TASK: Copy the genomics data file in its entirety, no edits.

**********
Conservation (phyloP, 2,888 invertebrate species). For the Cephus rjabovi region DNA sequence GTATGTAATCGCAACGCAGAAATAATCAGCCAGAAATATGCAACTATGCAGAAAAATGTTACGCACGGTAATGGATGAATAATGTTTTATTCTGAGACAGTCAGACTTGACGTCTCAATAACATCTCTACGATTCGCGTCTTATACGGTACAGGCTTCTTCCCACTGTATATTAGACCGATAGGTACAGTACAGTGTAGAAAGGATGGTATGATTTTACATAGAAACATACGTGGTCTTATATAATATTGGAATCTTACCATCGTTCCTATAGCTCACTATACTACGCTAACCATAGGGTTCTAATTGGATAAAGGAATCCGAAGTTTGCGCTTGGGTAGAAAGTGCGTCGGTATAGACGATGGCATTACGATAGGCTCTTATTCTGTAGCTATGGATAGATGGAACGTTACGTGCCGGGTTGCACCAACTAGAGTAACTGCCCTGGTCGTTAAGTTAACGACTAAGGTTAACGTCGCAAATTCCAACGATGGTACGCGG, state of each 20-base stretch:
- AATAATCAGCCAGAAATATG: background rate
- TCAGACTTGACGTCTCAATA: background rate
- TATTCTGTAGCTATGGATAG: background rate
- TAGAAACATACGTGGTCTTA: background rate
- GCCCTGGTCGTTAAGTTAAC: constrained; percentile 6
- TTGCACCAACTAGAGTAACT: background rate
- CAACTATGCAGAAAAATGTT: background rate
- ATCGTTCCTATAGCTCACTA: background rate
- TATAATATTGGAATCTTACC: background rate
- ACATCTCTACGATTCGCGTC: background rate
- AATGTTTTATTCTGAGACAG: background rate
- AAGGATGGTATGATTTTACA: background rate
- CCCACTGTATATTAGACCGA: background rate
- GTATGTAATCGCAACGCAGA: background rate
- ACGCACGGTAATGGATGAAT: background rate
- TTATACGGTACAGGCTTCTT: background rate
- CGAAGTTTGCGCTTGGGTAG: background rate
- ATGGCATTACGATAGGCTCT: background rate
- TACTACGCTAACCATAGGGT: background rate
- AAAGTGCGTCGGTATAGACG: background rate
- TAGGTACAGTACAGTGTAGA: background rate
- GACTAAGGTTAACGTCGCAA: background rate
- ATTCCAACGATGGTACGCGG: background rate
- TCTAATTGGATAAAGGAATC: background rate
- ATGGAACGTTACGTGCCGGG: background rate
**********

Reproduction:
Conservation (phyloP, 2,888 invertebrate species). For the Cephus rjabovi region DNA sequence GTATGTAATCGCAACGCAGAAATAATCAGCCAGAAATATGCAACTATGCAGAAAAATGTTACGCACGGTAATGGATGAATAATGTTTTATTCTGAGACAGTCAGACTTGACGTCTCAATAACATCTCTACGATTCGCGTCTTATACGGTACAGGCTTCTTCCCACTGTATATTAGACCGATAGGTACAGTACAGTGTAGAAAGGATGGTATGATTTTACATAGAAACATACGTGGTCTTATATAATATTGGAATCTTACCATCGTTCCTATAGCTCACTATACTACGCTAACCATAGGGTTCTAATTGGATAAAGGAATCCGAAGTTTGCGCTTGGGTAGAAAGTGCGTCGGTATAGACGATGGCATTACGATAGGCTCTTATTCTGTAGCTATGGATAGATGGAACGTTACGTGCCGGGTTGCACCAACTAGAGTAACTGCCCTGGTCGTTAAGTTAACGACTAAGGTTAACGTCGCAAATTCCAACGATGGTACGCGG, state of each 20-base stretch:
- AATAATCAGCCAGAAATATG: background rate
- TCAGACTTGACGTCTCAATA: background rate
- TATTCTGTAGCTATGGATAG: background rate
- TAGAAACATACGTGGTCTTA: background rate
- GCCCTGGTCGTTAAGTTAAC: constrained; percentile 6
- TTGCACCAACTAGAGTAACT: background rate
- CAACTATGCAGAAAAATGTT: background rate
- ATCGTTCCTATAGCTCACTA: background rate
- TATAATATTGGAATCTTACC: background rate
- ACATCTCTACGATTCGCGTC: background rate
- AATGTTTTATTCTGAGACAG: background rate
- AAGGATGGTATGATTTTACA: background rate
- CCCACTGTATATTAGACCGA: background rate
- GTATGTAATCGCAACGCAGA: background rate
- ACGCACGGTAATGGATGAAT: background rate
- TTATACGGTACAGGCTTCTT: background rate
- CGAAGTTTGCGCTTGGGTAG: background rate
- ATGGCATTACGATAGGCTCT: background rate
- TACTACGCTAACCATAGGGT: background rate
- AAAGTGCGTCGGTATAGACG: background rate
- TAGGTACAGTACAGTGTAGA: background rate
- GACTAAGGTTAACGTCGCAA: background rate
- ATTCCAACGATGGTACGCGG: background rate
- TCTAATTGGATAAAGGAATC: background rate
- ATGGAACGTTACGTGCCGGG: background rate